In dealing with our knowledge of the Being of God we must certainly avoid the position of Cousin, rather rare in the history of philosophy, that God even in the depths of His Being is not at all incomprehensible but essentially intelligible; but we must also steer clear of the agnosticism of Hamilton and Mansel, according to which we can have no knowledge whatsoever of the Being of God. We cannot comprehend God, cannot have an absolute and exhaustive knowledge of Him, but we can undoubtedly have a relative or partial knowledge of the Divine Being. It is perfectly true that this knowledge of God is possible only, because He has placed Himself in certain relations to His moral creatures and has revealed Himself to them, and that even this knowledge is humanly conditioned; but it is nevertheless real and true knowledge, and is at least a partial knowledge of the absolute nature of God. There is a difference between an absolute knowledge, and a relative or partial knowledge of an absolute being. It will not do at all to say that man knows only the relations in which God stands to His creatures. It would not even be possible to have a proper conception of these relations without knowing something of something of both God and man. To say that we can know nothing of the Being of God, but can know only relations, is equivalent to saying that we cannot know Him at all and cannot make Him the object of our religion. Berkhof, Systematic Theology, p. 44
Dale Ralph Davis’ commentaries are some of the best expository commentaries out there. They are not technical commentaries, but pastoral, designed to help the Christian grow in his understanding of Scripture and how to apply Scripture. But that does not mean he is unaware of the technical arguments that dominate most commentaries. He often takes on the liberal scholars. It might come as a surprise to my readers but some scholars think Moses did not write the five books of the Bible, but rather they were compiled over many centuries by various authors who contradict each other. It may be equally surprising that liberal scholars believe many of the historical books, such Joshua and Judges, were written late or at least severely edited late (600-400 B.C.) or that Isaiah was written by several different authors at different times with many of his prophecies being written late. In short, liberal scholars have rejected the traditional authorship of many books of the Bible, have removed many elements of prophecy by dating them late, believe the Bible contradicts itself at places, and that many books were edited by later men to change the meaning. Here is a a wonderful answer to this nonsense from a footnote in Davis’ commentary on Joshua. Right before this footnote, he says that Joshua was written specifically to remind the Judges generation to be faithful to the Lord.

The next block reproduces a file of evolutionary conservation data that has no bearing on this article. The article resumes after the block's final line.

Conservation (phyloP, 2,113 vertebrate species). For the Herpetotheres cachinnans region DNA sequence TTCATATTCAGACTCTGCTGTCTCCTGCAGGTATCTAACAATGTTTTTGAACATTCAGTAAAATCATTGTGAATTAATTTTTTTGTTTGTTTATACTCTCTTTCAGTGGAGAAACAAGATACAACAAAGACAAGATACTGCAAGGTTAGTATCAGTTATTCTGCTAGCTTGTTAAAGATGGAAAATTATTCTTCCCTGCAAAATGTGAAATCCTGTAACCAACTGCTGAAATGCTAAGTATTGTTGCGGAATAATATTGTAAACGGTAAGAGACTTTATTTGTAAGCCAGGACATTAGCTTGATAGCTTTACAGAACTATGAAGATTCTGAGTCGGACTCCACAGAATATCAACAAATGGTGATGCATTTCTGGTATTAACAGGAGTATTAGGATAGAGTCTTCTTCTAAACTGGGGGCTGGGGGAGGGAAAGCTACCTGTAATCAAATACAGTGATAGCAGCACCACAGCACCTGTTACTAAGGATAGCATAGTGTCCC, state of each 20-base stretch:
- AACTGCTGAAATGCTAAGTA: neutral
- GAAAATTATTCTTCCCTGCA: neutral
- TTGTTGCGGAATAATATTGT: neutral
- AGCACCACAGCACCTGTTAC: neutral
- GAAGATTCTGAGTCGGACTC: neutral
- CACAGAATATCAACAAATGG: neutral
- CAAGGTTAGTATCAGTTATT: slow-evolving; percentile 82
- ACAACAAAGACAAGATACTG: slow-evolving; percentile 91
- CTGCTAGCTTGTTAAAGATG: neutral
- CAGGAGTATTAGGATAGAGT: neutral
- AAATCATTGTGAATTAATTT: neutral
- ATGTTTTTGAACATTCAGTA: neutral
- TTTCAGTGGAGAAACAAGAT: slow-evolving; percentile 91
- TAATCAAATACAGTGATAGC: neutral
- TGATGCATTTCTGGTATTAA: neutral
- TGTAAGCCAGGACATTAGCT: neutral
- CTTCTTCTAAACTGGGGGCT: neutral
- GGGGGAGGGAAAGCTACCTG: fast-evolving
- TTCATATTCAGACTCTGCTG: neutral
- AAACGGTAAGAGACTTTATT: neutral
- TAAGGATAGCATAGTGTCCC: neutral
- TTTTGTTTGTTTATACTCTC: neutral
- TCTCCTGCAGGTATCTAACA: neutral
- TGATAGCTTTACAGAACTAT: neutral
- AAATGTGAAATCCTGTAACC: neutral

A number of biblical critics would smile at such a naive proposal. To take the book of Joshua as unified entity at such an early date stretches credulity to say nothing of credibility. For them the hypothesis is too simple and too early. But evidence is not lacking for an early date…Simplicity is, in my book, a plus; the more complicated an explanatory critical theory becomes, the less probability it holds of being correct, since every additional element inserts new (frequently uncheckable) variables into the problem. Multiplying the variables in a theory multiplies the uncertainty of their describing the true course of events. Whether for a book or a chapter, the customary critical proposals inspire less confidence than the naive one. For chapter 22 [of Joshua], someone will hold we have Gilgal tradition and a Shiloh tradition-these may have been in conflict originally. Of course, a Deuteronomic editor contributes his material, and a Priestly hand adds his touches-nor must we forget another post-exilic redactor. Someone else will speculate differently. There are no controls; it is sheer guesswork. What’s more, it seldom makes any difference (except to place question marks after the reliability of Scripture).
The real problem with such bloodless speculation is that, after having done it, its practitioners strangely enough do not bother to tell us what their literary monstrosity has to say to the flock of God. The problem with most commentaries of such genres is that they can in no way nourish the church in godliness. Do they provide technical help-linguistic, archaeological? Yes. But to them the Scripture is not warm. It is an artifact from the past, not an oracle from God. Nor should they wonder if the church finds all their furrow-browed, pin-the-tail-on-the-tradition-center activity next to useless.
To sum up: the liberal theories on Scripture are wrong, far-fetched, impractical, and lack that affection that comes when a scholar believes they are dealing with God’s Word and not an “artifact” to be studied.